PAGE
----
Beautiful days are coming. Long days in the sun too. For the most imprudent, it will be sunburn, for the less fortunate it will be sunstroke or sunburn. This fairly common condition is to be taken seriously right away because the situation can really degenerate in certain fragile people.
As a reminder, sunstroke is heatstroke caused by too long exposure to the sun. It can lead to an increase in body temperature that can exceed 40°C, this is called hyperthermia. The body can no longer maintain a normal internal temperature of 37°C. The body can no longer sweat in order to lower this temperature, the skin becomes dry and hot while the subject begins to experience headaches. The practice of intense physical activity can cause heat stroke. Indeed, during the effort, the body produces heat in large quantities and if the sportsman does not drink enough water to compensate for the losses related to sweating, he risks hyperthermia associated with dehydration. Drinking alcohol increases the risk of sunstroke. Other causes can increase the risk of sunstroke, such as wearing certain clothes that block perspiration or taking certain medications (vasoconstrictors, diuretics, antidepressants, medications used during hyperactivity).
Sunstroke Symptoms: How to Recognize It
There are many symptoms of sunstroke, but the most common are a rise in body temperature and dry skin that immediately becomes hot. It can be accompanied by stiffness in the neck as well as feelings of heat in the face. The subject may experience headaches and want to vomit. His breathing becomes faster, jerky and he may have ringing in his ears or even be on the verge of fainting. His heart rate may rise or on the contrary slow down and he may experience a feeling of oppression in the chest. The patient may also suffer from mental disorders such as confusion, agitation or in severe cases a coma. Sunstroke (heat stroke) requires urgent treatment.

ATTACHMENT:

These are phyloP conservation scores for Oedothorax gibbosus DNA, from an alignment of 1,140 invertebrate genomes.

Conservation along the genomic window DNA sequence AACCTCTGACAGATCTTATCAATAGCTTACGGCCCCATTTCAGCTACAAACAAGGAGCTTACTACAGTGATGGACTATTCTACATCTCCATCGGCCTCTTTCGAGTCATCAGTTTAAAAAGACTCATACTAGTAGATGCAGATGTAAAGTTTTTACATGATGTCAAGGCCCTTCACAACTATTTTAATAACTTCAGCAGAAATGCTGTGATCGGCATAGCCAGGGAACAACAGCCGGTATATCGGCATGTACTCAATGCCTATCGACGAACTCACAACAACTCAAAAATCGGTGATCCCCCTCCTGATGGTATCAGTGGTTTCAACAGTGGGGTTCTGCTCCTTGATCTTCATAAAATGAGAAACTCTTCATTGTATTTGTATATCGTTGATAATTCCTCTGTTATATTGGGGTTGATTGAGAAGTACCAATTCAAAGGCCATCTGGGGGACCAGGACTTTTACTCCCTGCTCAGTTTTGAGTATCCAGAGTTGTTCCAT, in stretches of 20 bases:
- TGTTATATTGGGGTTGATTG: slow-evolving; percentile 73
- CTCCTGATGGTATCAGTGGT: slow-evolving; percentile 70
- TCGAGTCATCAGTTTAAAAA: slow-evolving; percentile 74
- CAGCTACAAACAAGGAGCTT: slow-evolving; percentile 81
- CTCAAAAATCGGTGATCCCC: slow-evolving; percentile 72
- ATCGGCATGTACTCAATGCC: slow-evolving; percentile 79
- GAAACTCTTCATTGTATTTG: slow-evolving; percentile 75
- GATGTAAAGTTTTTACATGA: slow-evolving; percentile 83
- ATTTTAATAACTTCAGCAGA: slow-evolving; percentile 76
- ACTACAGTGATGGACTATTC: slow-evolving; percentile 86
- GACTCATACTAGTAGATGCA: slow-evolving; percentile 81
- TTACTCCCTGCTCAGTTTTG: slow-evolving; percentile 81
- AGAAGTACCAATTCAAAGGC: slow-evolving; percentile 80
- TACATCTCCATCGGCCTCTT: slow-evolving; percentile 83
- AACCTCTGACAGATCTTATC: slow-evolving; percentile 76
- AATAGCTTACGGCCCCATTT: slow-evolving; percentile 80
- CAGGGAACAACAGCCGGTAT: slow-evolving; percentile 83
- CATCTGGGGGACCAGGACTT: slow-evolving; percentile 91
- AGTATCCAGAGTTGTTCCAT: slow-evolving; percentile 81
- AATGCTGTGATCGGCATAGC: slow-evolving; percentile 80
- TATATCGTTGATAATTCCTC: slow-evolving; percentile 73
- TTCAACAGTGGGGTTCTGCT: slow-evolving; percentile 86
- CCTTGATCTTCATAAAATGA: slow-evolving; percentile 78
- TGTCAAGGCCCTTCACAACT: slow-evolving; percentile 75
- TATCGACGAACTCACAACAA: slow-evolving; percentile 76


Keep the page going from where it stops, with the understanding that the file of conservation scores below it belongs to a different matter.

The first steps to take to relieve sunstroke
The primary goal of treating sunstroke is to lower body temperature. It is important to put the subject in the shade, strip it and cool it. He should drink small amounts of water regularly. If necessary, it can be put under a cool shower. However, water that is too cold must be avoided, as this risks creating a thermal shock. If a shower is not available, the subject’s skin should be thoroughly wetted periodically and allowed to dry without wiping. Thus, the water will evaporate on contact with the heat of the skin and the body will gradually cool down. Attention, it is forbidden to give paracetamol and aspirin in case of sunstroke. Indeed, they do not act on the fever, but on the contrary deteriorate its condition. Aspirin can cause disorders in the blood circulation while paracetamol will attack the liver already in bad shape by the heat. In any case, do not hesitate to seek medical emergency service if symptoms persist or worsen.
Please note that these are complementary therapies, always consult a doctor in the event of severe sunstroke.
Take 4-5 green cabbage leaves and mash the main rib of each with a bottle so that the juice comes out. Apply the leaves in helmet on the skull and on the nape of the neck for at least 4 hours. You can also spread a green clay poultice on the skin. To prepare it, mix 4 tablespoons of green clay with cold water until a thick paste forms. Apply it to the skin, the water and the clay will absorb some of the excess heat. You can keep for 30 minutes.